Sicily’s Best Beaches
Sicily’s 1,000kms of coastline has something for everyone, from golden sandy beaches, pebble coves, unspoilt nature reserves and vibrant seaside resorts. From the Tyrrhenian coast in the north to the Mediterranean coast in the south and the Ionian coast in the east, Sicily has some excellent beaches to choose from. If it is long sandy beaches you’re after, head to the beaches in the north of the island, though these do tend to be the busier parts of the coast. If you prefer the quieter, untouched beaches, the southern part of the island could be more suitable. The beaches that lie in the east tend to be rockier but host some beautifully charming fishing villages.
Scala dei Turchi
Scala dei Turchi is located on the coast of southern Sicily in Realmonte, Agrigento. Its name comes from the many invasions of Turkish and Arab pirates who used the hide out from stormy weather here and the imposing, blindingly white rock face staircase is formed by eroded Marl, clay and silt, which are said to have incredible restorative properties for the skin. If you can hike down one of a few steep sandy trails you will find a beach full of locals and tourists alike covered in wet Marl!
It’s popular with local sun seekers who come to sunbathe on the milky smooth rock. If you prefer not to take advantage of the free natural mud bath, there are many beach-goers who can be seen enjoying the beautiful warmth of the Mediterranean and jumping from the cliffs into the deep blue, radiant water.
Climbing to the top of the white stairs at dusk, you should be lucky enough to see one of the most delightful sunsets on the Mediterranean Sea.
San Vito Lo Capo
San Vito Lo Capo is an enchanting Sicilian town with a touch of North Africa. It lies on a peninsula in North-West Sicily 100 km from Palermo and 30 km from Trapani and hosts a colourful array of houses with flat roofs and streets adorned with flowers. The beaches are simply stunning with crystal clear turquoise waters and crescent-shaped sandy coves which are very a well-kept secret, and set against the dramatic backdrop of Monte Monaco.
The beach at San Vito Lo Capo is often likened to those of the Caribbean; the clear warm waters and fine white sand make it a perfect place for families with children as the sea is so tranquil with gently lapping waves. Here is it also possible to take advantage of the beautiful world that lives under the sea, as nearby Parco dello Zingaro has a scuba diving centre on the quaint harbour front.
Taormina on Mount Taurus, sits in southern Italy and enjoys a unique and impressive view from Etna to Catania beach; because of its natural beauty, it attracts over a million tourists every year. Isola Bella is the most charming pebble beach of Taormina which is now a natural heritage site, separated from the mainland by only a narrow sand strip.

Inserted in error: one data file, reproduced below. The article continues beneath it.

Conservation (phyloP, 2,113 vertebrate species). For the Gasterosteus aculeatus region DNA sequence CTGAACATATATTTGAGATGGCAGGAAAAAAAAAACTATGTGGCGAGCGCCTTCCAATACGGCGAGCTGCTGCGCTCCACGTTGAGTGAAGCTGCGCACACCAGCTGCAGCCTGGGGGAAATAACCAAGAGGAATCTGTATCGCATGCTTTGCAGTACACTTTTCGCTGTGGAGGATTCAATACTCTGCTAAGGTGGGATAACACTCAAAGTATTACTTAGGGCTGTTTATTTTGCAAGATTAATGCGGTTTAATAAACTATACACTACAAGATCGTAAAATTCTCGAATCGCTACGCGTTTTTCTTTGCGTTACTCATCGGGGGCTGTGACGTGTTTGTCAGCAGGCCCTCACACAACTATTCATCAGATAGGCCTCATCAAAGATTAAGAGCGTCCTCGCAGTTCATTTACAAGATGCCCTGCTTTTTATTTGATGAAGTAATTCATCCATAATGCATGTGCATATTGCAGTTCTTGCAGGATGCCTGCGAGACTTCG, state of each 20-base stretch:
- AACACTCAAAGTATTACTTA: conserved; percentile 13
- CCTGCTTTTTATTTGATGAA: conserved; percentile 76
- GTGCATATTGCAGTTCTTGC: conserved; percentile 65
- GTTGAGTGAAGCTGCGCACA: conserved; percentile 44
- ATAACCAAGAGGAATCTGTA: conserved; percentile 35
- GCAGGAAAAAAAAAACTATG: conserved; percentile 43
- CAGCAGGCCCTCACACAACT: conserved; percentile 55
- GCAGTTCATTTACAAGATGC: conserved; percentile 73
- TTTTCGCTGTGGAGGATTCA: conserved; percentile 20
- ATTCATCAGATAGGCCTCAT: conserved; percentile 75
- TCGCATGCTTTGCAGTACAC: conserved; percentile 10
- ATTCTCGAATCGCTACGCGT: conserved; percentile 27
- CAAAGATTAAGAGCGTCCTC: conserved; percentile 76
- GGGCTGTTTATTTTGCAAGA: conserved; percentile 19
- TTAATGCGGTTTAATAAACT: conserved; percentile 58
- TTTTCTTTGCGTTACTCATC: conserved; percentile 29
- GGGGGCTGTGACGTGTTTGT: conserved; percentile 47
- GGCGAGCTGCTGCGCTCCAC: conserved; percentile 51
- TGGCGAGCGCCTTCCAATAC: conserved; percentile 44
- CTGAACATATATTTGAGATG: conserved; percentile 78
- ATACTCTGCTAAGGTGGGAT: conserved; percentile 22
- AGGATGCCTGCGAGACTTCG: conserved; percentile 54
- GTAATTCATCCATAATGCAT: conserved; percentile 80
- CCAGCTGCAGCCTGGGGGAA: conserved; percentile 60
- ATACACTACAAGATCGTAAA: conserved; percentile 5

Isola Bella, also known as ‘The Pearl of the Ionian Sea’ is now a nature reserve, run by the World Wide Fund for Nature. Arrival to the beach of Isola Bella is easy, if a little unusual, by cable car, a short walk across the coastal road and down a stairway to the slim pathway that connects the island to the mainland beach. The bay itself is surrounded by mountains and the stunning scenery and dazzling blue waters make this one of the unrivalled Sicilian beaches. There is a mix of free beach areas as well as well-equipped lidos with parasols and deck chairs to hire for sunbathers to enjoy.
Calamosche is one of the quieter beaches and whilst it may not have any bars, sun loungers or ice-cream sellers, it is a little-known sandy beach well worth a visit for those seeking a peaceful location. Set within the Vendicari Nature Reserve on Sicily’s south east coast and next to the archaeological site of Eloro, sun worshippers will love the untarnished surroundings.
Few people other than the well informed will know how to get to Calamosche as access is limited to pedestrians, and requires a 15-minute walk through the Reserve. In the past, this stunning beach has been voted one of the most beautiful in Italy and also benefits from being set between two rocky ridges so even on the windiest days, the sea remains calm and inviting. Snorkelling is highly recommended here too.
Heralded as one of the most beautiful islands in the world, this truly magnificent place offers beach-goers an incredible choice of beaches and marine life in clear, waters whose shades of blue are simply breath taking. Lampedusa <link> lies 200km south of Italy near Tunisia and runs 11km along the south coast.
Surrounded by stunning aquamarine waters, it is a very popular summer destination and tends to get very busy and crowded during the main tourist season. There are still plenty more beaches on the island which are mainly known to the locals and still hidden from the main tourist trail, where sunbathers find a deserted beach to spend their time in solitude and privacy. Most of the beaches are good for swimming, as the waves are gentle and calm which make it a perfect place for families.
L’Isolotto dei Conigli is more popularly known as ‘Rabbit Beach’, on the island of Lampedusa off the south coast of Sicily and has previously been voted ‘best beach in the world’. Described as an unspoiled nature reserve that can only be accessed by boat, it is one of the few places in the Mediterranean where loggerhead sea turtles go to lay their eggs.
The island originally got its name as it was once filled with rabbits, however, now only a few rabbits remain and the Island is now home to its protected sea turtle population. This is a great place to come and relax with an afternoon picnic lunch and watch mother nature at work.